The plan was for Quinn to sit on the bench and learn the game while Derek Anderson took all the hits. The plan didn’t call for Anderson to have as much success as he did. Anderson went to the Pro Bowl that year and led the Browns to their first playoff berth since dinosaurs roamed the earth.
27 Tampa Bay Buccaneers – RB, Bo Jackson (1986)
Bo Knows. He knows how to play football and baseball, and he knew he was never going to play for the Tampa Bay Buccaneers. The Bucs knew that too, but that didn’t stop them from taking him #1 overall in 1986. Jackson wanted to play baseball and football, but the Bucs wanted to relegate the running back to football only. Jackson didn’t like the ultimatum, so he went to play in the MLB instead.
The Bucs were arrogant for thinking they could force him to play for them and their arrogance cost dearly, as they didn’t make the playoffs for another decade.
26 Arizona Cardinals – QB, Matt Leinart (2006)
The Heisman Trophy winner was selected 10th overall in 2006 by the Cardinals. He was expected to push Kurt Warner for the job, who had a terrible 2005 season. Warner was benched after five games and Leinart was forced into action. Leinart wasn’t ready, as his poor performance showed. In 12 games, he threw 11 touchdowns to 12 interceptions. After that, he never really played again.
25 San Diego Chargers – QB, Ryan Leaf (1998)
The worst draft pick in NFL history has truly earned his seemingly hyperbolic title (though a QB drafted by Oakland might have sometime to say about this). Taken with the #2 pick in the 1998 NFL draft, Leaf was taken one pick behind Peyton Manning. Playing in 10 games his rookie season, Leaf compiled 15 interceptions, 8 fumbles, and was sacked 22 times while throwing 2 touchdowns.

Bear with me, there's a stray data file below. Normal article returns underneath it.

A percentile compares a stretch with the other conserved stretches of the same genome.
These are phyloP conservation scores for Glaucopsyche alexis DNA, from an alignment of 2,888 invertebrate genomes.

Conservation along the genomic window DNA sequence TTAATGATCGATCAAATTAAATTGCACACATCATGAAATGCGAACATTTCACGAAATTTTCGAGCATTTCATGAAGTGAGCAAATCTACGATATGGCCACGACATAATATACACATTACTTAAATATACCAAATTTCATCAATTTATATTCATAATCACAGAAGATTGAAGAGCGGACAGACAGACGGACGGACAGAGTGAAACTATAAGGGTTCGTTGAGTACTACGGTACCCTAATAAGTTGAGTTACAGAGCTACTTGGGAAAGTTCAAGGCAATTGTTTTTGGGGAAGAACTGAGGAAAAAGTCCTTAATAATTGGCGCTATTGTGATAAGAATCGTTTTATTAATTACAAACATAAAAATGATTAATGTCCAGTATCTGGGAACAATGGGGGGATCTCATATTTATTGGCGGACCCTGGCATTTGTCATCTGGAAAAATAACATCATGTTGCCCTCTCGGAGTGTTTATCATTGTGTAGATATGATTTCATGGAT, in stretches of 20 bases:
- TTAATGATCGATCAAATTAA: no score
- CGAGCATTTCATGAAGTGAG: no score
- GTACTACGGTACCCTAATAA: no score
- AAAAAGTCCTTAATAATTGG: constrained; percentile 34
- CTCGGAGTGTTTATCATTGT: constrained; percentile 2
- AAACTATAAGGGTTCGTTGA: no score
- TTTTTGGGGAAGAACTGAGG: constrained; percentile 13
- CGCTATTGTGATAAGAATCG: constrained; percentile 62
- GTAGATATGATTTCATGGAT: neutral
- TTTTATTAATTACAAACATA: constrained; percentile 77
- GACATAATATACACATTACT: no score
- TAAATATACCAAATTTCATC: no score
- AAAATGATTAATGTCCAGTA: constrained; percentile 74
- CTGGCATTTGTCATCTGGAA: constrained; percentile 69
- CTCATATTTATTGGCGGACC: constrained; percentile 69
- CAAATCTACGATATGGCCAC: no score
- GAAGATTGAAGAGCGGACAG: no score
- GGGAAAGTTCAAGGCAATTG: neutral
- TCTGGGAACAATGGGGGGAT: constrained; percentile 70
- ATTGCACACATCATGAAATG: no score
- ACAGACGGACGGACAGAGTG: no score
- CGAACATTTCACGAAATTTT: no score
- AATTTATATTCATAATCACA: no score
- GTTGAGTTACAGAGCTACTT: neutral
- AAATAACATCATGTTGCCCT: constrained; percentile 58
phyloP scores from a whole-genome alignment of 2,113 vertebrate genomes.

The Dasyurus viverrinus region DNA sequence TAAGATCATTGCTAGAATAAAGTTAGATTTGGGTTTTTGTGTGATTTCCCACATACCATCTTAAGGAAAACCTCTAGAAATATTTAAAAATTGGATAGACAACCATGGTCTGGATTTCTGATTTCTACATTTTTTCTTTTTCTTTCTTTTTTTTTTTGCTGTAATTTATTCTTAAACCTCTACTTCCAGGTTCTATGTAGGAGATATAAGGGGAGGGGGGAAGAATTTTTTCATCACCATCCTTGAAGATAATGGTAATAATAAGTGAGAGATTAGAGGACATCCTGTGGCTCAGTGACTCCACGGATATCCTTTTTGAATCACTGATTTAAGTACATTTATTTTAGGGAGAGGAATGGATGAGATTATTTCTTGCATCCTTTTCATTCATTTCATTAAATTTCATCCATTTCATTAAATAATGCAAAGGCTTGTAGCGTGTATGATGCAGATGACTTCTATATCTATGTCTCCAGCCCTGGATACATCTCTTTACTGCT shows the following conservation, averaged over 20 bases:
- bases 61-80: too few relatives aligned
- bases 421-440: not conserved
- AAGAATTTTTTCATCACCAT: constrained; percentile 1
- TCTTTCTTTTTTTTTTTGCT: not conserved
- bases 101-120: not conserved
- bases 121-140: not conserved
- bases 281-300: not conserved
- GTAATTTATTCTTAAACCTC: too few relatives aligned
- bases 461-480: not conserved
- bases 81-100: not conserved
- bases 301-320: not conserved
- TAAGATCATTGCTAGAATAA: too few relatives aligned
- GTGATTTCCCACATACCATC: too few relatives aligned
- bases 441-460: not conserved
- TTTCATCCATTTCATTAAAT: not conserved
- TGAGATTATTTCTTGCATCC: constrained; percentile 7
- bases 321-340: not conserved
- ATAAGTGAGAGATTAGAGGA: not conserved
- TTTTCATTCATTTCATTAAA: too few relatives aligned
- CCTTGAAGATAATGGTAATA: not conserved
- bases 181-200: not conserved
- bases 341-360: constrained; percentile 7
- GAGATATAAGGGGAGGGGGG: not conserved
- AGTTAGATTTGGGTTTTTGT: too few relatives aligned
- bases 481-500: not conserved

His terrible play on the field took a back seat to his life off the field. He skipped the last day of the NFL’s mandatory rookie symposium, blamed his lackluster performance on teammates, lashed out at media, and often took time off of practice to play golf. All that occurred in his rookie season. He would follow it up by starting a fight with a fan, verbally confronting his GM and coaches, and going on IR the following season.
24 Kansas City Chiefs – QB, Todd Blackledge (1983)
It’s hard to believe the Chiefs took QB Todd Blackledge ahead of Jim Kelly, Dan Marino, or even Tony Eason. Taken 7th overall in 1983, Blackledge had a decent career at Penn State, though his record was bolstered by a great coach and equally great defense.
Blackledge was suddenly forced to be the leader for his team and he didn’t have a great defense to rely upon. He never played a full season, going 15-14 as a starter, though he did have one decent year in 1986, losing in the first round of the playoffs.
23 Indianapolis Colts – DE, Steve Emtman (1992)
Steve Entman was selected as the #1 overall pick in the 1984 draft and sadly gave the Colts three seasons very little due to a variety of injuries that he suffered.
Emtman was off to a promising start in his rookie season, but blew out his knee halfway through. The following year, he ruptured a disk in his spine that left him unable to clench his fist, yet miraculously he still played three more games.
22 Dallas Cowboys – CB, Rod Hill (1982)
With the 25th pick in 1982, the Cowboys sought a nickel corner and kick returner. In came Rod Hill, a celebrated playmaker at Kentucky State, and out he went just as quickly.
Hill lasted two years in Dallas, picking off two passes and collecting 234 kick return yards.
21 Miami Dolphins – RB, Sammie Smith (1989)
The Dolphins reached for Smith with the number nine pick, and everyone knew it, but they were desperate for a running back to give some relief to Dan Marino.
20 Philadelphia Eagles – WR, Freddie Mitchell (2001)
The Eagles were looking for a weapon for Donovan McNabb and they thought they found one in “Fast” Freddie. Taken 25th in the 2001 draft, Mitchell finished his four year career with 1,263 yards and five touchdowns.
Averaging 300 yards per year wasn’t what sealed his fate. Instead, it was his mouth. In 2004, prior to the Super Bowl in which he played no part in helping the Eagles reach, he said “he had something for” Rodney Harrison and stated that he didn’t know any of the Patriots secondary.
Want to know what he had for the Patriots? One catch for 11 yards. The Eagles lost the game despite Mitchell’s Herculean effort and the following year Mitchell was cut from the team.